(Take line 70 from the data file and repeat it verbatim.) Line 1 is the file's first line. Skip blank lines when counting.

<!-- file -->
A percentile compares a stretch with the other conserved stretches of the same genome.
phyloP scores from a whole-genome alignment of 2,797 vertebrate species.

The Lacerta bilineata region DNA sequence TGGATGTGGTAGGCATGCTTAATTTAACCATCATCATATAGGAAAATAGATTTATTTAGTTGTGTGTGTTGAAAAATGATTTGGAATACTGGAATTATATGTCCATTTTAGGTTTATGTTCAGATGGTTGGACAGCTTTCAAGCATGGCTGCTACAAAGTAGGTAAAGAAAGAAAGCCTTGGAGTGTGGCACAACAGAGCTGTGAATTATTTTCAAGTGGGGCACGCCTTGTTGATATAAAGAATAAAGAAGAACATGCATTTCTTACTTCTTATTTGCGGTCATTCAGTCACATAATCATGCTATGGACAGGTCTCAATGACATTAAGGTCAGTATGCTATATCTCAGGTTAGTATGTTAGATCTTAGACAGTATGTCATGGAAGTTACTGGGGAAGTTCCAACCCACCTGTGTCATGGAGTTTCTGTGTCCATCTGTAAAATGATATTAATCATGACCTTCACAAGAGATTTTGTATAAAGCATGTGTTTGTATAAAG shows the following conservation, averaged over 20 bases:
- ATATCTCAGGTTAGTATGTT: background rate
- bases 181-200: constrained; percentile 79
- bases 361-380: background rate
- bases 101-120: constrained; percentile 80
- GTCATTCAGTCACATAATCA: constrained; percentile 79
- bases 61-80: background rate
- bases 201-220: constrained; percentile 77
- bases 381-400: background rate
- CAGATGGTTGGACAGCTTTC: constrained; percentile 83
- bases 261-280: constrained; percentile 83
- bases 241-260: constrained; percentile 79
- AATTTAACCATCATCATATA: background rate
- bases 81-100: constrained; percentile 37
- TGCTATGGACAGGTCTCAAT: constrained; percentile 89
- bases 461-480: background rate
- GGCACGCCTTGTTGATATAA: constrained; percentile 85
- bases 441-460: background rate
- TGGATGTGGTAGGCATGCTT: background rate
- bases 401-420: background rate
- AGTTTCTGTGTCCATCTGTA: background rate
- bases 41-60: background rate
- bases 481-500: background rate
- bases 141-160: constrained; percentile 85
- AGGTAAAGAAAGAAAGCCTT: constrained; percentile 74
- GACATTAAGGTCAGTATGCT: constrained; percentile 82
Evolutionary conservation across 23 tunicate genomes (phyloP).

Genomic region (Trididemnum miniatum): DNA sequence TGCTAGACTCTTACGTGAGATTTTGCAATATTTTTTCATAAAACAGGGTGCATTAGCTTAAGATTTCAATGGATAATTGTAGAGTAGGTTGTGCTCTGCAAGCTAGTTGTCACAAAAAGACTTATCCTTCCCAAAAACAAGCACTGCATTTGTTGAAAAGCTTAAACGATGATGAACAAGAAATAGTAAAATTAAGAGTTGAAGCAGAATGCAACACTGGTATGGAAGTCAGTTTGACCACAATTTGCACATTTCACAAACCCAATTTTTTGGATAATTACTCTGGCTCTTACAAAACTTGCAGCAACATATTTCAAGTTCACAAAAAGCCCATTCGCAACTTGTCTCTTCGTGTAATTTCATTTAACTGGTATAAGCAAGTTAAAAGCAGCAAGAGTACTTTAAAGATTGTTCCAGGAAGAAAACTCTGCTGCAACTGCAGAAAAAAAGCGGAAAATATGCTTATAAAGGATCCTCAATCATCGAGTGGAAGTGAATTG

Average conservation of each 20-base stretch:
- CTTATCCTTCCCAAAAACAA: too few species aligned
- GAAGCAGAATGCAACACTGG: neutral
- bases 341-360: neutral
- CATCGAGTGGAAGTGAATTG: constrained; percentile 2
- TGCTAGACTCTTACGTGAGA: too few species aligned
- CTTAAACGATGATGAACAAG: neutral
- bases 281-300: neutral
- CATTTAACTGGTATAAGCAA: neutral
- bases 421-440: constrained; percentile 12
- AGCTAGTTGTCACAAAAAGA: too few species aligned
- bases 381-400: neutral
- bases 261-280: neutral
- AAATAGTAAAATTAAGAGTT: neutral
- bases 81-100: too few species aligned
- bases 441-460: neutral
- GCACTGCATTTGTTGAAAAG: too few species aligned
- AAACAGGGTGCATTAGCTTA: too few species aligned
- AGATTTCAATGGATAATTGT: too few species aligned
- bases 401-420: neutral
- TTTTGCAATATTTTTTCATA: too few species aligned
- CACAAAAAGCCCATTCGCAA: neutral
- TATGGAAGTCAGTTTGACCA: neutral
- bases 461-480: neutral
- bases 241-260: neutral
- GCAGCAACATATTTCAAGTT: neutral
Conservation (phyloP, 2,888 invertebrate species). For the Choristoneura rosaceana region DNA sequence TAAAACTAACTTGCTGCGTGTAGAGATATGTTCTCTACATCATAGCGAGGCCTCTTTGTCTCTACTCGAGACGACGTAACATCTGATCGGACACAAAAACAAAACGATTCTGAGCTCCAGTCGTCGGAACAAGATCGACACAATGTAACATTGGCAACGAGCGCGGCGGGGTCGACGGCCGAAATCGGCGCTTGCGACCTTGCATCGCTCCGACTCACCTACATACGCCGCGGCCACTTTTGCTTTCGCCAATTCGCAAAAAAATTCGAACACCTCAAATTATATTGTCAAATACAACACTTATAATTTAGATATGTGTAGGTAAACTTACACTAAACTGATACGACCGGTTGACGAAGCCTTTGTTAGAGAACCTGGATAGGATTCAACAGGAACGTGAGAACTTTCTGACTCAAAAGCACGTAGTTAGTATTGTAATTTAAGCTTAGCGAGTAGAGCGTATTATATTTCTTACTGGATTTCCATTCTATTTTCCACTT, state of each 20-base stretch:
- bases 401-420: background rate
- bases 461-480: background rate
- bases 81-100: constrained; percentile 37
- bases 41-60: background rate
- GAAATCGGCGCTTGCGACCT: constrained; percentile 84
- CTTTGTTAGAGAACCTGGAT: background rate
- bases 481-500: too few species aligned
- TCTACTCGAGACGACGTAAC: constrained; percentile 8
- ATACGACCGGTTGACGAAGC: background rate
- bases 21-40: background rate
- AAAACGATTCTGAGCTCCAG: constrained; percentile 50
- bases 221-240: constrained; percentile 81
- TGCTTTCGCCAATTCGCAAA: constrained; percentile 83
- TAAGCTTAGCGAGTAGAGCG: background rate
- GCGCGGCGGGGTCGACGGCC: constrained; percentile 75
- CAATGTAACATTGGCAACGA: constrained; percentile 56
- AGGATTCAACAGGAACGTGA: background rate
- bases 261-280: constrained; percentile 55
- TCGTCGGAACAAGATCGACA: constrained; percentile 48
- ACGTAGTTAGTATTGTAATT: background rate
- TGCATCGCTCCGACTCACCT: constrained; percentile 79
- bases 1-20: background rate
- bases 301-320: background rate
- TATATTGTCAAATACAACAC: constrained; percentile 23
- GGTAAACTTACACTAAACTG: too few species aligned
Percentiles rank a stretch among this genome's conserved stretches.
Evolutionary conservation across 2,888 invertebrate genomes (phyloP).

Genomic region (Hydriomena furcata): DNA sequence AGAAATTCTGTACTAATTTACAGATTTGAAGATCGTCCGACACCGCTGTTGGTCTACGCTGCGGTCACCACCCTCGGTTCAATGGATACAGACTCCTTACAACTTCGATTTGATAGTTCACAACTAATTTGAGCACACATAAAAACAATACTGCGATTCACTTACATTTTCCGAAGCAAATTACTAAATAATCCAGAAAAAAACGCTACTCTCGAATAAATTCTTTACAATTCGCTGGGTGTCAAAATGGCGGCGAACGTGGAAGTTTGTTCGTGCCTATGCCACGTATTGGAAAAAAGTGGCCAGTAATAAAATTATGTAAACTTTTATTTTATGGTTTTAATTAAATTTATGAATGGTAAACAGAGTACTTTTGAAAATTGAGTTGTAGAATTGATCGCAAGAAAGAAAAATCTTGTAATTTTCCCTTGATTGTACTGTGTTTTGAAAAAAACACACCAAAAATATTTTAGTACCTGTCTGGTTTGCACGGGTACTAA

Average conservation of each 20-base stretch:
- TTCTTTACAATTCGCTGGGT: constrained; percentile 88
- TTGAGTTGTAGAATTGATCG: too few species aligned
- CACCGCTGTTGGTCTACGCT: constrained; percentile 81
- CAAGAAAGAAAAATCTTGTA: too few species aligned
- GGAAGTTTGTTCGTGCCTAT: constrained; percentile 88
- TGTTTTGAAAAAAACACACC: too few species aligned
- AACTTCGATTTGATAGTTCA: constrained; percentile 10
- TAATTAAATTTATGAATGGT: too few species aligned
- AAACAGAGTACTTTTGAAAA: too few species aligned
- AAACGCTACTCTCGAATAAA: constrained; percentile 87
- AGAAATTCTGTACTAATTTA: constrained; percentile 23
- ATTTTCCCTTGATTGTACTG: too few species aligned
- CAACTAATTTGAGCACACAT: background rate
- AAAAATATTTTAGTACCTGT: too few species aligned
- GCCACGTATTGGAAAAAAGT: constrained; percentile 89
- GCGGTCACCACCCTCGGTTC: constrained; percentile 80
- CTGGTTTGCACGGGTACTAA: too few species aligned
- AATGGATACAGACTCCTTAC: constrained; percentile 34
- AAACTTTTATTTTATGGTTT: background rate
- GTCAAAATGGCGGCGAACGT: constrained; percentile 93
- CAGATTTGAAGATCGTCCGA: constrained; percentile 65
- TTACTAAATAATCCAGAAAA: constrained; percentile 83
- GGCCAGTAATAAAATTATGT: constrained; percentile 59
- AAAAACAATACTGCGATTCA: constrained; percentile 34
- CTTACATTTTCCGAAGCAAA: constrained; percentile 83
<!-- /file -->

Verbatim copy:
- TGCTTTCGCCAATTCGCAAA: constrained; percentile 83